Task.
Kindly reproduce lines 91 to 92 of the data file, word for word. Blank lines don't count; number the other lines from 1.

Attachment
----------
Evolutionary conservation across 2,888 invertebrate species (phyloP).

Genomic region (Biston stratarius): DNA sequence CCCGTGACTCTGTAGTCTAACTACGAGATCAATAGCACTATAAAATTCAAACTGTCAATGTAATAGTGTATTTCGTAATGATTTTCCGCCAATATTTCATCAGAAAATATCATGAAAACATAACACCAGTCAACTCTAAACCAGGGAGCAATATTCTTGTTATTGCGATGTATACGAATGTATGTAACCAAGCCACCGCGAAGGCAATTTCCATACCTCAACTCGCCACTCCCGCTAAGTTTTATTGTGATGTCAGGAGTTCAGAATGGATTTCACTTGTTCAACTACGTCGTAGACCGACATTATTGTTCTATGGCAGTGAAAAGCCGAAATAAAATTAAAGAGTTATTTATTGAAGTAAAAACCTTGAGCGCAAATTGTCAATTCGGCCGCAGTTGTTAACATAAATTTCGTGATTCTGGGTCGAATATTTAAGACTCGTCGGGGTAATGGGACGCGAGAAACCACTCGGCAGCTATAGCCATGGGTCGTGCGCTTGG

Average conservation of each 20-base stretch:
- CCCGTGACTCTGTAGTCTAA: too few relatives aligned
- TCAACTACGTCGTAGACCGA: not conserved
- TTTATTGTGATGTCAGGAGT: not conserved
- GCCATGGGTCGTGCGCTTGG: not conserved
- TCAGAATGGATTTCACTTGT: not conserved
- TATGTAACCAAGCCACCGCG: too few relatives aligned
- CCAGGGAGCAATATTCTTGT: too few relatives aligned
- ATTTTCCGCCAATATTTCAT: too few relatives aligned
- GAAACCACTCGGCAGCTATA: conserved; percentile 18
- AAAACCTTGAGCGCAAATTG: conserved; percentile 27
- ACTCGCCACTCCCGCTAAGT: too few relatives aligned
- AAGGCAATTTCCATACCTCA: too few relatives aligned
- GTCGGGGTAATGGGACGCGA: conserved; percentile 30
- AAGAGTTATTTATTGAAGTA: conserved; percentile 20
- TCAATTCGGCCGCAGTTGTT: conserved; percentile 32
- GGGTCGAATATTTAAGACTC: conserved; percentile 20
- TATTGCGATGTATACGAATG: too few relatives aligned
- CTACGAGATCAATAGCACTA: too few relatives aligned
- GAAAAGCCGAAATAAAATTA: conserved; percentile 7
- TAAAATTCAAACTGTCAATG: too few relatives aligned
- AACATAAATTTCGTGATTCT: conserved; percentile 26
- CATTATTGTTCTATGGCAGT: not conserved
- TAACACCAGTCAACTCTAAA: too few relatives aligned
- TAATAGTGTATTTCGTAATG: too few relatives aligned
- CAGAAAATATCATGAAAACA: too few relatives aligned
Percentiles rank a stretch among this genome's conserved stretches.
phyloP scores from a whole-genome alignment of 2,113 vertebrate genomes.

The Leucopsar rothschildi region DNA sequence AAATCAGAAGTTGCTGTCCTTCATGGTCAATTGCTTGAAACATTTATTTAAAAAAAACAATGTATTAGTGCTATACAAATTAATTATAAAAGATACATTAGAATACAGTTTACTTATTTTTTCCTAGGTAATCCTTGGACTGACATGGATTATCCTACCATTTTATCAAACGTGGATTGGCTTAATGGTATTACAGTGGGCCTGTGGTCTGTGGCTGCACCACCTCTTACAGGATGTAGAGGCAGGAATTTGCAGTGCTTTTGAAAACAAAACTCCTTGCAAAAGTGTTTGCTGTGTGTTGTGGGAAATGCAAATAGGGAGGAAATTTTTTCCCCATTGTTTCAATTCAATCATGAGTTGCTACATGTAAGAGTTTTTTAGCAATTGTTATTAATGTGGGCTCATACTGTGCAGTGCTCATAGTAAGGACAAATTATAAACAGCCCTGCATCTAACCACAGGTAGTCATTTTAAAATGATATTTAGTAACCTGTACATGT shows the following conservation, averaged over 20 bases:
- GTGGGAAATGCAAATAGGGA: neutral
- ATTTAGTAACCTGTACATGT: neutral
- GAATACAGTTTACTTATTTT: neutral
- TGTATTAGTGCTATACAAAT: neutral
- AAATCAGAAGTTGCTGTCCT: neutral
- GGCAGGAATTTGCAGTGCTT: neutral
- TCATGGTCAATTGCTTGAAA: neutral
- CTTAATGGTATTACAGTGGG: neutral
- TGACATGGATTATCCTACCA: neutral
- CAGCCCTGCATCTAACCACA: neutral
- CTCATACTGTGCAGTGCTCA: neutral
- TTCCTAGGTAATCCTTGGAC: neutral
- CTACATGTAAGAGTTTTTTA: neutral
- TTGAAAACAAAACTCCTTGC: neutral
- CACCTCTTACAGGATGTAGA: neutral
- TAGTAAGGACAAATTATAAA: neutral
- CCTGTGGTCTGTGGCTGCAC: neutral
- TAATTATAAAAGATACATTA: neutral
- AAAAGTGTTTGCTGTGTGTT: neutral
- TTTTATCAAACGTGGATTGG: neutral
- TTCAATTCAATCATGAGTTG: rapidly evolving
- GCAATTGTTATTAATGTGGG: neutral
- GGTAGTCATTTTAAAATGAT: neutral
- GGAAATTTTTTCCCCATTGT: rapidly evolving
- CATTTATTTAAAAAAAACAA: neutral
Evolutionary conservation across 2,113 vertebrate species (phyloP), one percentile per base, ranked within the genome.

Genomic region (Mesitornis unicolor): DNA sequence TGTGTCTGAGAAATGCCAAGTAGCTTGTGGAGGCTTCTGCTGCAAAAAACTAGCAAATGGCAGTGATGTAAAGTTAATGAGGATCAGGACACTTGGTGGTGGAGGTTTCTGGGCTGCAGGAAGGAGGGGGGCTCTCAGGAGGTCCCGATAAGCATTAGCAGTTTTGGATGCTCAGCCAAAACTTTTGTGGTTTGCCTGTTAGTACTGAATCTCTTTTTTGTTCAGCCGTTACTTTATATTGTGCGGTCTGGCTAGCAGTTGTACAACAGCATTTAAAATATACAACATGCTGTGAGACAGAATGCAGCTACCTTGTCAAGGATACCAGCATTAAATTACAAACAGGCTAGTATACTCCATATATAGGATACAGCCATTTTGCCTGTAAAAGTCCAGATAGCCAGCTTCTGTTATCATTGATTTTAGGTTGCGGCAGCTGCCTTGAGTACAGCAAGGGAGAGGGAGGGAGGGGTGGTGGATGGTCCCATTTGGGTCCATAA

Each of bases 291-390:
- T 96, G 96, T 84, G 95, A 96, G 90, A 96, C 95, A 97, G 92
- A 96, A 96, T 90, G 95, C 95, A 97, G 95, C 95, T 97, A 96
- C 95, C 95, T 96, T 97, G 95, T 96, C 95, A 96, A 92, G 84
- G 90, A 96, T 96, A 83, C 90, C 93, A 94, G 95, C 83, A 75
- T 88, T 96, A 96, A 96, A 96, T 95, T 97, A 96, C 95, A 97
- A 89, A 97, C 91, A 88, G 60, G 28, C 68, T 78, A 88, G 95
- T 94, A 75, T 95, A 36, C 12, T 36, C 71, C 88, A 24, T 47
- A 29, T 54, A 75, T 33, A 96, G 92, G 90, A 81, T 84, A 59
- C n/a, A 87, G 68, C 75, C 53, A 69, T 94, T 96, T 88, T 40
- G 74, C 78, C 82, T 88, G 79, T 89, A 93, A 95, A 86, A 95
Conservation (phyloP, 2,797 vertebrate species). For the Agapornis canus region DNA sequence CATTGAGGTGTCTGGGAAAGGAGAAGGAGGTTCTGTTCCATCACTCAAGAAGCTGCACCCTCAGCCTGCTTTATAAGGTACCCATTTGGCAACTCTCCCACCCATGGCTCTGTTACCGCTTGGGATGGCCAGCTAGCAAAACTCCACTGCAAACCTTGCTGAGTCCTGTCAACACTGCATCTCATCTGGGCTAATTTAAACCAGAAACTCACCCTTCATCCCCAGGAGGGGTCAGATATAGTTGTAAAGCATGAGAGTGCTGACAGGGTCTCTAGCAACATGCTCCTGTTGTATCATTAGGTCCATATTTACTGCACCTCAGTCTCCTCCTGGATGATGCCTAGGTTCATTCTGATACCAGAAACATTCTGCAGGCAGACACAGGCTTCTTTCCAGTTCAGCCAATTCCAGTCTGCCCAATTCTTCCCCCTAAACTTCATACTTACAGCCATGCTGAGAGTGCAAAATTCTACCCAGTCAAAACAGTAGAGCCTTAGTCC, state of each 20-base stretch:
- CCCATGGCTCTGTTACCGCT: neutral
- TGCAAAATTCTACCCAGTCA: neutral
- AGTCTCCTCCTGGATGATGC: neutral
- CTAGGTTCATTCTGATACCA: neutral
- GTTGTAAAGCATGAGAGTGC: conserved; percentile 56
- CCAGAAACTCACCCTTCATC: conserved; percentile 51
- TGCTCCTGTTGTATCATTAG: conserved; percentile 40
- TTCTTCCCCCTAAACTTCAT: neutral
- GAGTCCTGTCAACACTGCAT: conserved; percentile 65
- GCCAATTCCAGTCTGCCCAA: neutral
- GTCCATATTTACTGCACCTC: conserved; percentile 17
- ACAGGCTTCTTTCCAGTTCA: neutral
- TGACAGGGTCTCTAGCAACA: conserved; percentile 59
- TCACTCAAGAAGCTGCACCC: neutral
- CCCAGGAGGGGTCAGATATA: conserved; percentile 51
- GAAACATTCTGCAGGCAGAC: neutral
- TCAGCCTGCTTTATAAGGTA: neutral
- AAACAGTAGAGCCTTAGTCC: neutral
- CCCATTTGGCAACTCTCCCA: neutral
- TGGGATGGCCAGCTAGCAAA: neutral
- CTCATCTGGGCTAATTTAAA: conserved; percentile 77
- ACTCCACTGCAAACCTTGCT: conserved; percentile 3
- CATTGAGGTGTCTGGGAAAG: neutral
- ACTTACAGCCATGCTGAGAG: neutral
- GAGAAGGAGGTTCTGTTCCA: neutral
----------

- CTCATCTGGGCTAATTTAAA: conserved; percentile 77
- ACTCCACTGCAAACCTTGCT: conserved; percentile 3